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Valerii Todorovskii: My Stepbrother Frankenstein (Moi svodnyj brat Frankenshtein) (2004)

reviewed by Adam Lowenstein©2004

In her introduction to the 1831 edition of Frankenstein, or the Modern Prometheus (1818), Mary Wollstonecraft Shelley writes: "And now, once again, I bid my hideous progeny go forth and prosper." Of course, Shelley could not have imagined just what a prosperous existence her "hideous progeny" would go on to lead, especially in the medium of cinema. She certainly never would have dreamed that her tale could inspire a story like the one told in Valerii Todorovskii’s My Stepbrother Frankenstein (2004), but somehow, I think it would have delighted her. For here is one of the few cinematic variations on Frankenstein that truly understands Shelley’s great novel for what it is—a ghost story brilliantly attuned to its allegorical power as social critique. Shelley’s ghost haunts the "Promethean" self-importance of the male Romantic poets and writers who surrounded her. The ghost in Todorovskii’s film haunts post-Soviet Russia’s fantasies of domestic "normalcy" thriving beside (yet magically untouched by) the wars waged by the nation.

My Stepbrother Frankenstein, which was written by Gennadii Ostrovskii, begins as a family melodrama: Iulik and Rita Krymov (Leonid Iarmol'nik and Elena Iakovleva) receive a letter from Pavel (Daniil Spivakovskii), a man claiming to be Iulik’s illegitimate son. This letter shatters the comfortable middle-class family life the physicist Iulik leads with his real estate agent wife, teenaged son Egor (Artem Shalimov), and young daughter Ania (Marianna Il'ina). Will the couple divorce over Iulik’s betrayal of long ago? Will Iulik accept Rita’s angry insistence that he recognize a child (now a grown man) he refuses to accept as his own?

Once Pavel arrives in contemporary Moscow to visit the family, the film shifts gears to become the more overt homage to Mary Shelley and James Whale promised by its title. Pavel, like Victor Frankenstein’s monster, has a frighteningly "unnatural" physical appearance. And Iulik, like Victor, as both a scientist and Pavel’s "creator," cannot acknowledge his own relation to his bizarre-looking "creation." But then Todorovskii changes the tone once again, focusing on the struggle between masculine and feminine gender roles within the marriage that ensues as Pavel joins the family. Pavel’s unnerving visage and erratic behavior stem from his recent traumatic experience as a soldier, where he lost one eye in combat (we assume he has served in Chechnia, but the film never states this explicitly). Iulik begins to warm to him as a brave warrior, a soldier he can admire for his mastery of a kind of potent masculinity that he himself yearns for but feels cut off from—at one point, Iulik reveals that he originally wanted to be a boxer, not a physicist. At the same time, Rita grows increasingly wary of Pavel’s presence from a maternal perspective, as she worries about how his unpredictable, sometimes menacing actions may threaten the children.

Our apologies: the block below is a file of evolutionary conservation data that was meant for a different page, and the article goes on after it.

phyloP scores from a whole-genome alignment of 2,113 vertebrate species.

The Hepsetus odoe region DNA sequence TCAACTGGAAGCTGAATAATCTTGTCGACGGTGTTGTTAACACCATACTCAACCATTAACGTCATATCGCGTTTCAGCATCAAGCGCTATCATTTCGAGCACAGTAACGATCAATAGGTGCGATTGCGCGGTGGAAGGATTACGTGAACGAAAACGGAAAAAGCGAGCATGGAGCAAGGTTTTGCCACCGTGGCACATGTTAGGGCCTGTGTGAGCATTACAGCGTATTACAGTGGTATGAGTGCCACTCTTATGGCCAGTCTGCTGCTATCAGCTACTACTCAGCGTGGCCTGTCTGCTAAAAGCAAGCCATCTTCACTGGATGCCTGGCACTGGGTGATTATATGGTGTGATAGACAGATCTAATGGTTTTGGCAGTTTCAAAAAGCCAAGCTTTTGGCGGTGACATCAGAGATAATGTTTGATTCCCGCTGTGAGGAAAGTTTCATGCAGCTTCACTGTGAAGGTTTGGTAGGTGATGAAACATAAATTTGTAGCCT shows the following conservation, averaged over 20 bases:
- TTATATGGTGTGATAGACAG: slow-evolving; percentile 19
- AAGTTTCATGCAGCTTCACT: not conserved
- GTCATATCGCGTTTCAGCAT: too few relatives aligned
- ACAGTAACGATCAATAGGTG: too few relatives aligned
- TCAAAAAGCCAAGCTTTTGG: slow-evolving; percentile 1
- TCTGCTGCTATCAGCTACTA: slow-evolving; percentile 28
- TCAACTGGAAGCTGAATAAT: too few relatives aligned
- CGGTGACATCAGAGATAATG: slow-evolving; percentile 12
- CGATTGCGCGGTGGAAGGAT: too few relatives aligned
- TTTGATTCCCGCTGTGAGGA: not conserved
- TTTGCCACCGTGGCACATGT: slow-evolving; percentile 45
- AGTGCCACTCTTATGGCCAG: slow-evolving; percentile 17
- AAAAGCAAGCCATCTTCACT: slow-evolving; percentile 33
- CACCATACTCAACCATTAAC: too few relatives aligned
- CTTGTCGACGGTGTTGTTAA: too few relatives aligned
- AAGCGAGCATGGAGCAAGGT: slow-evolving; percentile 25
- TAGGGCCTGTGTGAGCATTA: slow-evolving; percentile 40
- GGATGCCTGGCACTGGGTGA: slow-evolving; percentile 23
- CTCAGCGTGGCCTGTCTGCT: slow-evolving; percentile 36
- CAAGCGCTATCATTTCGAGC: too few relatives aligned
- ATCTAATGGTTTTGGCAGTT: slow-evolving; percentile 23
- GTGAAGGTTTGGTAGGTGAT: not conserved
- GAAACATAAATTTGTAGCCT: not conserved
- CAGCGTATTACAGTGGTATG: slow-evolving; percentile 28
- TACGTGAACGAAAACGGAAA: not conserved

Tensions reach a breaking point during a party at the Krymovs, where Iulik defies Rita’s demand that Pavel be placed in a veteran’s mental hospital and instead brings him back home to be introduced to all of their closest friends. Pavel disrupts the party by telling a harrowing story about his military experience, an account of his participation in the massacre of civilians. One of Iulik’s horrified friends tells him that Pavel is a "fascist," while Iulik responds to his friend by threatening to "break his face." Rita restrains her husband physically, but then verbally assaults him by questioning his masculinity as well as his professional competence. The couple reaches a rapprochement later, but it is based on Iulik's guarantee that Pavel’s departure is imminent. When Iulik drives Pavel out of the city and into the country, leaving him alone with his belongings on a desolate road after handing him some cash and muttering an apology, the film appears to have come to an uneven but inevitable conclusion. After all, this high-angle, extreme long shot of the empty countryside visually suggests the arctic no-man’s-land where Victor Frankenstein and his monster share their final meeting. But Todorovskii has (at least) one more trick up his sleeve.